This was the brainchild of Dr. Denise O’Neil Green, vice-president, equity and community inclusion, who noticed that as federal agencies pushed for greater inclusion of EDI, this did not bring individuals like herself to the table.
“After speaking with colleagues at Ryerson and across the sector, it became clear to me that such a forum would need to be initiated.”
Dr. Green says having done EDI work for over 25 years, she realized that everyone must be brought together to tackle this protracted problem of diversifying faculty among the CRC and other federally funded research programs.
“And, equity professionals needed to be brought to the table as equal partners,” she underscores.
As a result, a roundtable organized by her office and NSERC on February 23, 2018 at the Chelsea Hotel attracted over 70 participants from across Canada. NSERC is Canada's federal funding agency for university-based research and student training in natural sciences and engineering.
Serge Villemure, NSERC’s director of scholarships, fellowships & chairs for women in science and engineering, says the forum was the very first opportunity that this group could engage in a dialogue with the granting agencies.
“EDI is widely understood as a priority for research therefore being able to exchange on priorities, challenges and the move forward was very important and timely.”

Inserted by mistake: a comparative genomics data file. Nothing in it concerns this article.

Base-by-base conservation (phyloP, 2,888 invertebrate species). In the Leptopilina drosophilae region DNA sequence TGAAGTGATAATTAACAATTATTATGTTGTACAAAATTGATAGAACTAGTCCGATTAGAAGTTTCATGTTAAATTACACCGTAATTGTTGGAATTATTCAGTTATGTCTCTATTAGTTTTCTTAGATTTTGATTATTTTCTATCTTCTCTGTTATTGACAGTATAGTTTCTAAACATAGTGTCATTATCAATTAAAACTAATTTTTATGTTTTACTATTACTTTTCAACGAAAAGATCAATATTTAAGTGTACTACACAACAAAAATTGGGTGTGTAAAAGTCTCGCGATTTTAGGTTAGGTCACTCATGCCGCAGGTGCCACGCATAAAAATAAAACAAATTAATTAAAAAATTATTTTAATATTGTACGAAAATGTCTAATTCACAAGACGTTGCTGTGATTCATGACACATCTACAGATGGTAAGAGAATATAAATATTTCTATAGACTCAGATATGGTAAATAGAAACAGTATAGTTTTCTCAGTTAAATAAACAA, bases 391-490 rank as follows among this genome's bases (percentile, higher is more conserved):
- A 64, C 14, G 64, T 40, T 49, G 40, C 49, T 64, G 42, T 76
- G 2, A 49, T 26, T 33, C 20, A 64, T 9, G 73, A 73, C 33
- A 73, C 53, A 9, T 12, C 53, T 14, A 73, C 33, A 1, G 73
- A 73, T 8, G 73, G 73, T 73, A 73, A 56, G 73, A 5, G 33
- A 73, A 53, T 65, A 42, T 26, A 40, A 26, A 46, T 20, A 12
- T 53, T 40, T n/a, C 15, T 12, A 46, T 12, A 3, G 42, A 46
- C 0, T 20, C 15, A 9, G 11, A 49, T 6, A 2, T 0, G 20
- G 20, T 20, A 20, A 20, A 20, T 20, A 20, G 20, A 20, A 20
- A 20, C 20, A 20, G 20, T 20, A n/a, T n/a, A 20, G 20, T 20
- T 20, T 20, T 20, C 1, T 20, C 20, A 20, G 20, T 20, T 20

Participants discussed matters such as university and agency systemic tensions, organizational structure and accountability, training, the collection of data, and setting goals.
Dr. Juliet Daniel of the Department of Biology at McMaster University says the meeting was long overdue.
“There were a few catchphrases that I really liked such as ‘inclusive excellence’ and also one of the common themes that came up was this notion of shared responsibility and accountability.”
She says it’s not just the burden of the underrepresented groups to be championing this issue but it’s the shared responsibility of everyone at all of our institutions.
“I think it was awesome that Ryerson took the lead and was courageous enough to do it because it does take a certain level of courage to do something like that,” she says about the forum.